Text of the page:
Wednesday, January 27, 2016

Power analysis slants funnels but doesn't flatten curves.

I recently had the pleasure of receiving a very thorough and careful peer review, with invitation to resubmit, at Psychological Bulletin for my manuscript-in-progress Overestimated Effects of Violent Games on Aggressive Outcomes in Anderson et al. (2010).

Although it was humbling to find I still have much to learn about meta-analysis, I was also grateful for what has been one of the most instructive peer reviews I have ever received. Sometimes one gets peer reviewers who simply don't like your paper, and perhaps never will. Sometimes reviewers can only offer the most nebulous of suggestions, leaving you fumbling for a way to appease everyone. This review, however, was full of blessedly concrete recommendations.

Anyway, the central thrust of my paper is that Anderson et al. (2010) assert that violent-game effects are not overestimated through publication, analytic, or other biases. However, they did not provide funnel plots to support this argument, relying chiefly on the trim-and-fill procedure instead. When you generate these funnel plots, you find that they are strikingly asymmetrical, suggesting that there may indeed be bias despite the trim-and-fill results.

Effects of violent games on aggressive behavior in experiments selected as having "best-practices" methodology by Anderson et al. (2010).

We conducted two new statistical adjustments for bias, which suggest that the effect may actually be quite small. One, PET, uses the funnel plot's asymmetry to estimate what the effect size might be for a hypothetical perfectly-precise study. The other, p-curve, uses the p-values of significant results to estimate the underlying effect size.

One peer reviewer commented that, if the meta-analyzed effect sizes are heterogeneous, with some large and some small, and that if researchers are using power analysis appropriately to plan their effect sizes, then true large effects will be studied with small samples and true small effects will be studied with large samples, leading to an asymmetrical funnel plot and the illusion of research bias.

I don't think that's what's going on here, of course. Power analysis is rare in social psychology, especially in the years covered by the Anderson et al. meta-analysis. I'm also not sure how researchers would somehow know, a priori, the effect size they were studying, but then Arina K. Bones does have ironclad evidence of the precognitive abilities of social psychologists.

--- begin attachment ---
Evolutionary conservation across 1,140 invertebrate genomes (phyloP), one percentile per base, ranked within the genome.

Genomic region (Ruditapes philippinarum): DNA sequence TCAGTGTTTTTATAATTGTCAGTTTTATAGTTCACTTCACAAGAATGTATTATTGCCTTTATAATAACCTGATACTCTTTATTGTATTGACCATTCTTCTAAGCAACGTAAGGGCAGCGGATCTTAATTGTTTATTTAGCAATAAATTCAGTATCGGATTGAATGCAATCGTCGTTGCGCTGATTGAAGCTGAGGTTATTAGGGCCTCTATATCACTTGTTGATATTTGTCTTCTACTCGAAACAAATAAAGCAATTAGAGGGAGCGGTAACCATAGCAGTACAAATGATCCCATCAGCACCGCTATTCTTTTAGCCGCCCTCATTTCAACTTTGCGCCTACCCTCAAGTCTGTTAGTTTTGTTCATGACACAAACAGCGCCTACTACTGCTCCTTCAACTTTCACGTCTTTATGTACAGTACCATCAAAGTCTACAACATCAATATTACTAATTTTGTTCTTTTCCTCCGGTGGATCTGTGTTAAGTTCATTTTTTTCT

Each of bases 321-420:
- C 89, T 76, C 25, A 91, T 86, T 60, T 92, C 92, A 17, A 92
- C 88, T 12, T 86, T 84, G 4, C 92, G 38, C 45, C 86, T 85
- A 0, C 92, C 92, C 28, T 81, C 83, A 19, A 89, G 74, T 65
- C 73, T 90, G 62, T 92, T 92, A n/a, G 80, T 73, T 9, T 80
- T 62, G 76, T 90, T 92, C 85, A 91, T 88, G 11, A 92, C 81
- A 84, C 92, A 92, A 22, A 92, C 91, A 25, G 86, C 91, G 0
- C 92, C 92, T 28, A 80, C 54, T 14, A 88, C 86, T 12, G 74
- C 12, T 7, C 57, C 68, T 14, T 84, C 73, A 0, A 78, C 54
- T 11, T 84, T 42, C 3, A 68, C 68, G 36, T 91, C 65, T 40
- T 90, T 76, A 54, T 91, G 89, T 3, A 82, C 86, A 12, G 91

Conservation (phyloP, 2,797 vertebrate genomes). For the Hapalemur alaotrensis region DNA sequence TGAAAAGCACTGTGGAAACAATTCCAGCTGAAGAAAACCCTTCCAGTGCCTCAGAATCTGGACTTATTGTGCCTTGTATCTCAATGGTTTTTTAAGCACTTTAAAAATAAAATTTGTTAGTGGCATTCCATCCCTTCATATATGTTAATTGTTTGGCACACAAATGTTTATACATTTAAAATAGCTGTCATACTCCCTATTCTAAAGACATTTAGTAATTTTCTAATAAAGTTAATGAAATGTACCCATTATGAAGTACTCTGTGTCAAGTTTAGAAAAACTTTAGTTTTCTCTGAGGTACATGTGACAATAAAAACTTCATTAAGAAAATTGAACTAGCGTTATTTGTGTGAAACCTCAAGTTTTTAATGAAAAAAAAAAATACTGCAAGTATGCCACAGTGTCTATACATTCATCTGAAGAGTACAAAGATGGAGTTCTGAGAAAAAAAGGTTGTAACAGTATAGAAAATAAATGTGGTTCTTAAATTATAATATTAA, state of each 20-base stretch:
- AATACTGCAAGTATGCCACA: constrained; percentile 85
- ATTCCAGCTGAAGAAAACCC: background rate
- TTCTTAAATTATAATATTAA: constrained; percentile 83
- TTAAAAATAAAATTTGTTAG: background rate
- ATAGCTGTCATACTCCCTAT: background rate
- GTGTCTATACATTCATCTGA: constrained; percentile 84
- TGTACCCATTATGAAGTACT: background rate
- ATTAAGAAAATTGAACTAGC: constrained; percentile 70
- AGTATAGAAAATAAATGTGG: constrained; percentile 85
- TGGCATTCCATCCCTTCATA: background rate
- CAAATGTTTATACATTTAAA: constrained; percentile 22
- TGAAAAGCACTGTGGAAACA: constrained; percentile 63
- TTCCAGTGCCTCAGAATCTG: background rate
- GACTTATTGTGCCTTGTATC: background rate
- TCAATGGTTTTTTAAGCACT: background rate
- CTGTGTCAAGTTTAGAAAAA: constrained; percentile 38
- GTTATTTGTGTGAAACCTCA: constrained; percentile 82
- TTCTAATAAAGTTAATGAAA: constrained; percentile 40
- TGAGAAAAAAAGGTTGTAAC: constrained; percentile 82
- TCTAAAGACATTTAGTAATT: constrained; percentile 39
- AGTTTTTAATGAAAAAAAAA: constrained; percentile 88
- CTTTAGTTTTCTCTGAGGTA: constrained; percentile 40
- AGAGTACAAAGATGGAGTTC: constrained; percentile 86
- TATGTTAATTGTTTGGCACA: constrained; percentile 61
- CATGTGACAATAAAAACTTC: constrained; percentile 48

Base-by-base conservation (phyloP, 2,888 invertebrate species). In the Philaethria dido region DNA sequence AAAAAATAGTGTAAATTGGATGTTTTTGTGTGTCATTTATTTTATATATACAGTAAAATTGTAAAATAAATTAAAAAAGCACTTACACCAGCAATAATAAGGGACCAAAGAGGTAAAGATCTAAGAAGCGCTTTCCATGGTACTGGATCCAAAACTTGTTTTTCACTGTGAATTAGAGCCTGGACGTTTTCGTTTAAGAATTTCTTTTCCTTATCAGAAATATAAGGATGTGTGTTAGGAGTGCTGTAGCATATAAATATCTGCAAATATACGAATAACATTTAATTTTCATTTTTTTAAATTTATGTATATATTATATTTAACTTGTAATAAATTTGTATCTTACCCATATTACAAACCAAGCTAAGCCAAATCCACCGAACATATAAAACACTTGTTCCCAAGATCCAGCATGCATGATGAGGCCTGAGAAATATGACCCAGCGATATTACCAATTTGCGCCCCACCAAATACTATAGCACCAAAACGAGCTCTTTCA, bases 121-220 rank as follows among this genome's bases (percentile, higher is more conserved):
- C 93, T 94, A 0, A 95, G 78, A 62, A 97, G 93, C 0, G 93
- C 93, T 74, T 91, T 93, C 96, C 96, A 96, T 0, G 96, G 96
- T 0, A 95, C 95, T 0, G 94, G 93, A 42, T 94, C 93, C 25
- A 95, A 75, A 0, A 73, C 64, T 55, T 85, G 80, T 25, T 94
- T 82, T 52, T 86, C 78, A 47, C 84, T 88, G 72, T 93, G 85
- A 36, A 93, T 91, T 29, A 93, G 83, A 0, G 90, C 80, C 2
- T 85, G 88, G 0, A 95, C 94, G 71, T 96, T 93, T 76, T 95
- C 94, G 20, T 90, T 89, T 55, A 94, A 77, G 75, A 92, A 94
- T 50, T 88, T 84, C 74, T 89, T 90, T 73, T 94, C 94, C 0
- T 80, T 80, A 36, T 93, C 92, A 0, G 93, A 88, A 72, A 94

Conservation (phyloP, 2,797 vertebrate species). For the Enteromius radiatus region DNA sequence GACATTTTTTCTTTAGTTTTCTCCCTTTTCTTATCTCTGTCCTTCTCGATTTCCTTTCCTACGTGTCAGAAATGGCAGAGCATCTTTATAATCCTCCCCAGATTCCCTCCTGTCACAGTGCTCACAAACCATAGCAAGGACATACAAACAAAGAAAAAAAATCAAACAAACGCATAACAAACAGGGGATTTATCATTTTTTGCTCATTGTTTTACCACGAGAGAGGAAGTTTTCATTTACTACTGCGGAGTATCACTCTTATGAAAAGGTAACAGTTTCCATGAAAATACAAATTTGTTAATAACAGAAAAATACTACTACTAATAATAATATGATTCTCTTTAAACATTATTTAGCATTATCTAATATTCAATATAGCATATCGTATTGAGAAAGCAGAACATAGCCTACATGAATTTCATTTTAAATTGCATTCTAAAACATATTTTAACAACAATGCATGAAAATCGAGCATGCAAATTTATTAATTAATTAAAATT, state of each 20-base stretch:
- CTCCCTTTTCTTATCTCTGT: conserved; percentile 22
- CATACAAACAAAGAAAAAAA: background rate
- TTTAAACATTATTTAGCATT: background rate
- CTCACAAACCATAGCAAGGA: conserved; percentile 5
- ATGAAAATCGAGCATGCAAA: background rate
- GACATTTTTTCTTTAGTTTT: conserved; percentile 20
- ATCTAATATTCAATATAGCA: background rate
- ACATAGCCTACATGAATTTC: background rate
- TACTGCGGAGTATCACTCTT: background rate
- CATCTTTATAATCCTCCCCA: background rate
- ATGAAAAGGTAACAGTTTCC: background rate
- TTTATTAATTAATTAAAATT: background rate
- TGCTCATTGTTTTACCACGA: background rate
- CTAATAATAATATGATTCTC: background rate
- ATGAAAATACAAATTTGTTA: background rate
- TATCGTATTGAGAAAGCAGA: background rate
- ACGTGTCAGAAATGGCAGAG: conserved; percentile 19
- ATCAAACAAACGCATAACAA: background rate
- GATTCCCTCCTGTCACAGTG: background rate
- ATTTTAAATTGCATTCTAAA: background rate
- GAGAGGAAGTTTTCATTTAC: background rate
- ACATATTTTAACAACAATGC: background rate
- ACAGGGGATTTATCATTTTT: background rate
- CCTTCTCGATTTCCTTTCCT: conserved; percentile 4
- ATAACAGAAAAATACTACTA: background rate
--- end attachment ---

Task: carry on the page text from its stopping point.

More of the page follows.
But even if that were true, I had the hunch it should only affect the funnel plot, which relies on observed effect sizes and sample sizes, and not the p-curve, which relies on the statistical power of studies. So I ran a simulation to see.

Simulated meta-analysis of 1000 studies. True effect size varies uniformly between .1 and .5. Sample sizes selected for 80% one-tailed power. Simulation code at bottom of post.

Sure enough, the funnel plot is very asymmetrical despite the inclusion of all studies. However, the p-curve still shows a clear right skew.

Of course, the meta-analyst should take efforts to divide the studies into homogenous groups so that heterogeneity is minimized and one is not comparing apples and oranges. But I was compelled to test this and then further compelled to write it down.

Code here:

# power analysis hypothesis:
# Reviewer 3 says:
  # if the size of studies is chosen according to properly 
  # executed power analyses, we would in fact expect to see 
  # an inverse relationship between outcomes and sample sizes 
  # (and so if authors engage in the recommended practice of 
  # planning a study to achieve sufficient power, we are actually 
  # building small-study effects into our literature!). 

# Let's simulate b/c I don't believe p-curve would work that way.


# lookup table for power
d = seq(.1, .6, .01) #seq(.1, 1, .05)
n = NULL
for (i in 1:length(d)) {
  n[i] = pwr.t.test(d = d[i], sig.level = .05, power = .8, 
                 type = "two.sample", alternative = "greater")$n
# round up b/c can't have fractional n
n = ceiling(n)

# pick a d, pick an n, run an experiment
simLength = 1e3
d_iter = NULL
n_iter = NULL
df_iter = NULL
t_iter = NULL
for (i in 1:simLength) {
  index = sample(1:length(d), 1)
  d_iter[i] = d[index]
  n_iter[i] = n[index]
  df_iter[i] = n_iter[i] - 2
  t_iter[i] = rt(1, df_iter[i], 
                 ncp = d_iter[i] / (sqrt(1/floor(n_iter[i]) + 1/ceiling(n_iter[i])))

dat = data.frame(d_true = d_iter,
                 n = n_iter, df = df_iter, t = t_iter)
dat$d_obs = 2*dat$t/sqrt(dat$df)
dat$p = pt(dat$t, dat$df, lower.tail = F)
dat$se_obs = sqrt(

# funnel plot
model = rma(yi = d_obs, sei = se_obs, data = dat)


par(mfrow=c(1, 2))
funnel(model, main = "Funnel plot w/ \npower analysis & \nheterogeneity")
hist(dat$p[dat$p<.05], main = "p-curve w/ \npower analysis & \nheterogeneity", xlab = "p-value")

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